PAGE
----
2.3. Financial Stability Developments

Due to the supportive monetary policies put into effect since the global financial crisis, more favorable upturn signals have started from advanced countries in 2013. Despite this upturn, the recovery trend in the US economy has not stabilized and the problems in the functioning of the monetary transmission mechanism and public finance in Euro area have not been solved yet. In addition, the slowdown in the growth rate of emerging economies, which were the driving force of growth in the post-crisis period, has also emerged as a risk factor.

The statements made by the Fed in May 2013 led to a perception in the markets that the accommodative monetary policy implemented by the Fed came to an end and caused a global repricing of financial assets. Hence, long term US Treasury bond yields registered a significant rise while emerging economies experienced capital outflows from their currency and bond markets. At the September meeting, contrary to expectations, the Fed decided to maintain the bond buying program and thereby the normalization in the US monetary policy was postponed for a while. Consequently, in the subsequent weeks, volatility in the markets edged down and the losses from the foreign exchange and bond markets of emerging economies were partially compensated.

Increased uncertainties over global monetary policies as of the second quarter of 2013 have led to capital outflows from emerging market economies including Turkey. Although financial and non-financial sectors had no trouble borrowing from abroad, the recent volatility in portfolio flows to Turkey was higher than that experienced during the Euro area debt crisis in 2011.

The current account deficit makes the domestic economy more vulnerable to capital flows. Even if a slight deterioration was observed as of the first quarter of 2013, in the current account deficit due to the increase in imports demand as a result of revival in domestic demand, this deterioration was mainly driven by the gold trade. The recovery in the current account deficit excluding gold is expected to continue in the period ahead. Factors other than portfolio flows did not display a notable change in financing the current account deficit, which alleviates concerns over its financing.

The CBRT and other relevant authorities have continued to take the necessary structural measures to reinforce the strength of the financial system as well as to reduce its vulnerability to cyclical conditions. Accordingly, financing companies have been included in the reserve requirements coverage and regulatory actions have been taken to promote the utilization of export rediscount credits. The leverage-based reserve requirement practice, which is currently being monitored, will actually be implemented as of 2014. In this period, the Banking Regulation and Supervision Agency (BRSA), in line with its objective of boosting domestic savings and directing them to efficient fields, has launched regulations to restrain the growth in consumer loans, which will turn the loan breakdown in favor of corporate loans. The BRSA has continued its endeavors to harmonize national legislation and regulations with Basel III. These regulations are essential for financial stability as they enhance the resilience of the banking system’s capital structure against shocks and reduce the cyclical volatility of loans.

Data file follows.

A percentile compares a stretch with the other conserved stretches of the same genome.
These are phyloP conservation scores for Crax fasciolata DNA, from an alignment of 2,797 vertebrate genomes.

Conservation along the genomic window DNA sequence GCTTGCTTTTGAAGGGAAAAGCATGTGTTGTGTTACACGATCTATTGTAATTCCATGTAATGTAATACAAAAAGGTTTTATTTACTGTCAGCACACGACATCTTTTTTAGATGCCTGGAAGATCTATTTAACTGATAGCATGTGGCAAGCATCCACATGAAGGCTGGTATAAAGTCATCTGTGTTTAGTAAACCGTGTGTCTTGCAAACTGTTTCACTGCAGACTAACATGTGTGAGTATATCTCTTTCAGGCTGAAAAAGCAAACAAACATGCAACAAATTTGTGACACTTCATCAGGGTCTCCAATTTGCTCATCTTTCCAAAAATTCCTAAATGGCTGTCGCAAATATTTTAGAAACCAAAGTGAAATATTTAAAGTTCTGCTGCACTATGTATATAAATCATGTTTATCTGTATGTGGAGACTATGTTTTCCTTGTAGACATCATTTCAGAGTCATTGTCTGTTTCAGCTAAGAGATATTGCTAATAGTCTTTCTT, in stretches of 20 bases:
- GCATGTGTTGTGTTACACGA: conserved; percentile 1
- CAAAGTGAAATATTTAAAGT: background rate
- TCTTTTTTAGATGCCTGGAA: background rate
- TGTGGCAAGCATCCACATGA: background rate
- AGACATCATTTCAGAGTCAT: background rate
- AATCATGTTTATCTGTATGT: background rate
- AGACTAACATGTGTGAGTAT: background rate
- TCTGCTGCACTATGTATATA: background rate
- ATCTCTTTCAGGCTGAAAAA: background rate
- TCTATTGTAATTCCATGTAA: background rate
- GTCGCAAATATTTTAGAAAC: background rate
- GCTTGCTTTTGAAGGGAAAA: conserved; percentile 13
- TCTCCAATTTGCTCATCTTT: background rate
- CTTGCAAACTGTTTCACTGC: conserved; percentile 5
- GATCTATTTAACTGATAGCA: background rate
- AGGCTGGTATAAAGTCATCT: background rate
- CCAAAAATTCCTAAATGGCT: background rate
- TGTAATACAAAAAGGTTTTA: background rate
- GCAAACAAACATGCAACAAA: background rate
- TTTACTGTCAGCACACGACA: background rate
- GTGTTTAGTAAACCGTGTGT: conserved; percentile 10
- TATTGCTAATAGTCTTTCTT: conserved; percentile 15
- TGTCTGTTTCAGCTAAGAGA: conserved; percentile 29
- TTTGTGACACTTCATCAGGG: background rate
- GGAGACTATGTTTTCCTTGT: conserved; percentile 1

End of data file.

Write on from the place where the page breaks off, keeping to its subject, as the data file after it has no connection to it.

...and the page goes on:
The Turkish banking sector, which has significantly increased the utilization of non-deposit funding sources recently and posted a loan-to-deposit ratio above 110 percent, was able to renew its external debts at reasonable costs in the period after May 2013. The foreign currency liquid assets of the sector are at a level that can cover almost half of its short-term external debts, implying that its financial structure is resilient against short-term external shocks.

The macro display chart below shows a schematic reflection of developments regarding financial stability. In the last six-month-period, while the global economy has developed in a positive direction, global markets have deteriorated slightly (Graph 25). In the same period, the volatility in exchange rates and interest rates has increased in line with the volatility in global capital flows. However, the positive outlook in corporate and banking sectors has continued in addition to the economic recovery in households.



(1) Getting closer to the core means that the contribution of the related sector to financial stability has increased on the positive side. The analysis allows a historical comparison within each sub-sector. A cross-sector comparison is available only in terms of the direction of the change in the positioning as to the core.
(2) For the methodology used in the macro display of financial stability, see the Financial Stability Report (FSR) v.13, November 2011-Special Topic IV.10.